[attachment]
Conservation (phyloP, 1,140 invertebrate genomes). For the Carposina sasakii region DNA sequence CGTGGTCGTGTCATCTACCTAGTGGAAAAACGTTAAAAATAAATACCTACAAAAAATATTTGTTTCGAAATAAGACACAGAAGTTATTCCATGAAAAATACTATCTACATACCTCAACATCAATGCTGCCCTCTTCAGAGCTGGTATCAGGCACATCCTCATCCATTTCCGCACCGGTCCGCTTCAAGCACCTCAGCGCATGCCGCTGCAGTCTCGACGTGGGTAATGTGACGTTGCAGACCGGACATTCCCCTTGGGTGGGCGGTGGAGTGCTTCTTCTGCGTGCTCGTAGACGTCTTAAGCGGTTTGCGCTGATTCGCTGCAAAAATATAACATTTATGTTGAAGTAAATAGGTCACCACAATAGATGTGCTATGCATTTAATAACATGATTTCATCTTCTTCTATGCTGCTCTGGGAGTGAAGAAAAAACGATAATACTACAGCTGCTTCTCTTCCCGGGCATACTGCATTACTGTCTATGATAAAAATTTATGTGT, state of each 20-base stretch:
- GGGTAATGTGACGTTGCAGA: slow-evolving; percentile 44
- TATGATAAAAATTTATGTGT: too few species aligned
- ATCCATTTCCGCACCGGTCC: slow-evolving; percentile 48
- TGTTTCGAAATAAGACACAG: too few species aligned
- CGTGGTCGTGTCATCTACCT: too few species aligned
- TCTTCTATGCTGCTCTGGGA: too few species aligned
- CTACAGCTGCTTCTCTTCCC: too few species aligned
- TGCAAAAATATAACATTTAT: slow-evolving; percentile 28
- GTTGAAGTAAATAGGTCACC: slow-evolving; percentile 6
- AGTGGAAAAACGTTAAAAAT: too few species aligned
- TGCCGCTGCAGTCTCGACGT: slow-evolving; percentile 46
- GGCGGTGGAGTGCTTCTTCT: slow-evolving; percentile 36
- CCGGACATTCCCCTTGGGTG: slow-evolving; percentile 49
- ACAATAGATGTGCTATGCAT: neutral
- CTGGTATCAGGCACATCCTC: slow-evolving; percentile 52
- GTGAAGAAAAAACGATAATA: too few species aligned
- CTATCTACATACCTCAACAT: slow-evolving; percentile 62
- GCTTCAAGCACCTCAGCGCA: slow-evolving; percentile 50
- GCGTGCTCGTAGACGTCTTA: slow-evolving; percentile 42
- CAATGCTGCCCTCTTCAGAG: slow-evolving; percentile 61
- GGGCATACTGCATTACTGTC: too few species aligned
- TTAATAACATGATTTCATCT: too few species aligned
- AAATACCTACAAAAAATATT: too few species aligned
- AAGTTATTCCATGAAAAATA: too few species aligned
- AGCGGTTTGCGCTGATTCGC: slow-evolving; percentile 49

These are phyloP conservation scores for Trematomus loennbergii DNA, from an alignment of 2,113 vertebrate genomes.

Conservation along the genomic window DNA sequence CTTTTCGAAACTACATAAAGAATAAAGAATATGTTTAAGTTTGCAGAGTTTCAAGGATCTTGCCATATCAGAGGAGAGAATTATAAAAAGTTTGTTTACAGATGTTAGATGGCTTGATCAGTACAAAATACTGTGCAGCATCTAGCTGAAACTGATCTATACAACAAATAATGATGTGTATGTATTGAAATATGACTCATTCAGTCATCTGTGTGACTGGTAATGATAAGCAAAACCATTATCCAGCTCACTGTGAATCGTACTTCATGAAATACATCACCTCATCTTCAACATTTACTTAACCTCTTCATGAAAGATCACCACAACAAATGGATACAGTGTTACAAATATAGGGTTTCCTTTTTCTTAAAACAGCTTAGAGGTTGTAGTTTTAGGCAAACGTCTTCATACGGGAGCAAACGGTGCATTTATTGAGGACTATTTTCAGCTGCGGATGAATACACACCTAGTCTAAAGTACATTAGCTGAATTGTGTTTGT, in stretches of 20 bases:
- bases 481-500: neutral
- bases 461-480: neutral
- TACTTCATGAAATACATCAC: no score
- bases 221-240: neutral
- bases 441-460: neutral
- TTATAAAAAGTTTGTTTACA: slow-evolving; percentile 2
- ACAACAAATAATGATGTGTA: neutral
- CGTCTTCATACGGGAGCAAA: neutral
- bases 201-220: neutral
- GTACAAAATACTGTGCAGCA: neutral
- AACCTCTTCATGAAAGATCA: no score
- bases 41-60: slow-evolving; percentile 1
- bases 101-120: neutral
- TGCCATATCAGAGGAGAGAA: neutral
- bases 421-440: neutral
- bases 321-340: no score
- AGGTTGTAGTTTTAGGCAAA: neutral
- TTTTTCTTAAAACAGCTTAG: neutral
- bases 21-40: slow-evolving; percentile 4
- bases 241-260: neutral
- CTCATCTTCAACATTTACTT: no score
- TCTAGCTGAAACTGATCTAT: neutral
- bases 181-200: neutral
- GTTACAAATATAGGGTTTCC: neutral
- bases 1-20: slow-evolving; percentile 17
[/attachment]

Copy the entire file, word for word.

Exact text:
Conservation (phyloP, 1,140 invertebrate genomes). For the Carposina sasakii region DNA sequence CGTGGTCGTGTCATCTACCTAGTGGAAAAACGTTAAAAATAAATACCTACAAAAAATATTTGTTTCGAAATAAGACACAGAAGTTATTCCATGAAAAATACTATCTACATACCTCAACATCAATGCTGCCCTCTTCAGAGCTGGTATCAGGCACATCCTCATCCATTTCCGCACCGGTCCGCTTCAAGCACCTCAGCGCATGCCGCTGCAGTCTCGACGTGGGTAATGTGACGTTGCAGACCGGACATTCCCCTTGGGTGGGCGGTGGAGTGCTTCTTCTGCGTGCTCGTAGACGTCTTAAGCGGTTTGCGCTGATTCGCTGCAAAAATATAACATTTATGTTGAAGTAAATAGGTCACCACAATAGATGTGCTATGCATTTAATAACATGATTTCATCTTCTTCTATGCTGCTCTGGGAGTGAAGAAAAAACGATAATACTACAGCTGCTTCTCTTCCCGGGCATACTGCATTACTGTCTATGATAAAAATTTATGTGT, state of each 20-base stretch:
- GGGTAATGTGACGTTGCAGA: slow-evolving; percentile 44
- TATGATAAAAATTTATGTGT: too few species aligned
- ATCCATTTCCGCACCGGTCC: slow-evolving; percentile 48
- TGTTTCGAAATAAGACACAG: too few species aligned
- CGTGGTCGTGTCATCTACCT: too few species aligned
- TCTTCTATGCTGCTCTGGGA: too few species aligned
- CTACAGCTGCTTCTCTTCCC: too few species aligned
- TGCAAAAATATAACATTTAT: slow-evolving; percentile 28
- GTTGAAGTAAATAGGTCACC: slow-evolving; percentile 6
- AGTGGAAAAACGTTAAAAAT: too few species aligned
- TGCCGCTGCAGTCTCGACGT: slow-evolving; percentile 46
- GGCGGTGGAGTGCTTCTTCT: slow-evolving; percentile 36
- CCGGACATTCCCCTTGGGTG: slow-evolving; percentile 49
- ACAATAGATGTGCTATGCAT: neutral
- CTGGTATCAGGCACATCCTC: slow-evolving; percentile 52
- GTGAAGAAAAAACGATAATA: too few species aligned
- CTATCTACATACCTCAACAT: slow-evolving; percentile 62
- GCTTCAAGCACCTCAGCGCA: slow-evolving; percentile 50
- GCGTGCTCGTAGACGTCTTA: slow-evolving; percentile 42
- CAATGCTGCCCTCTTCAGAG: slow-evolving; percentile 61
- GGGCATACTGCATTACTGTC: too few species aligned
- TTAATAACATGATTTCATCT: too few species aligned
- AAATACCTACAAAAAATATT: too few species aligned
- AAGTTATTCCATGAAAAATA: too few species aligned
- AGCGGTTTGCGCTGATTCGC: slow-evolving; percentile 49

These are phyloP conservation scores for Trematomus loennbergii DNA, from an alignment of 2,113 vertebrate genomes.

Conservation along the genomic window DNA sequence CTTTTCGAAACTACATAAAGAATAAAGAATATGTTTAAGTTTGCAGAGTTTCAAGGATCTTGCCATATCAGAGGAGAGAATTATAAAAAGTTTGTTTACAGATGTTAGATGGCTTGATCAGTACAAAATACTGTGCAGCATCTAGCTGAAACTGATCTATACAACAAATAATGATGTGTATGTATTGAAATATGACTCATTCAGTCATCTGTGTGACTGGTAATGATAAGCAAAACCATTATCCAGCTCACTGTGAATCGTACTTCATGAAATACATCACCTCATCTTCAACATTTACTTAACCTCTTCATGAAAGATCACCACAACAAATGGATACAGTGTTACAAATATAGGGTTTCCTTTTTCTTAAAACAGCTTAGAGGTTGTAGTTTTAGGCAAACGTCTTCATACGGGAGCAAACGGTGCATTTATTGAGGACTATTTTCAGCTGCGGATGAATACACACCTAGTCTAAAGTACATTAGCTGAATTGTGTTTGT, in stretches of 20 bases:
- bases 481-500: neutral
- bases 461-480: neutral
- TACTTCATGAAATACATCAC: no score
- bases 221-240: neutral
- bases 441-460: neutral
- TTATAAAAAGTTTGTTTACA: slow-evolving; percentile 2
- ACAACAAATAATGATGTGTA: neutral
- CGTCTTCATACGGGAGCAAA: neutral
- bases 201-220: neutral
- GTACAAAATACTGTGCAGCA: neutral
- AACCTCTTCATGAAAGATCA: no score
- bases 41-60: slow-evolving; percentile 1
- bases 101-120: neutral
- TGCCATATCAGAGGAGAGAA: neutral
- bases 421-440: neutral
- bases 321-340: no score
- AGGTTGTAGTTTTAGGCAAA: neutral
- TTTTTCTTAAAACAGCTTAG: neutral
- bases 21-40: slow-evolving; percentile 4
- bases 241-260: neutral
- CTCATCTTCAACATTTACTT: no score
- TCTAGCTGAAACTGATCTAT: neutral
- bases 181-200: neutral
- GTTACAAATATAGGGTTTCC: neutral
- bases 1-20: slow-evolving; percentile 17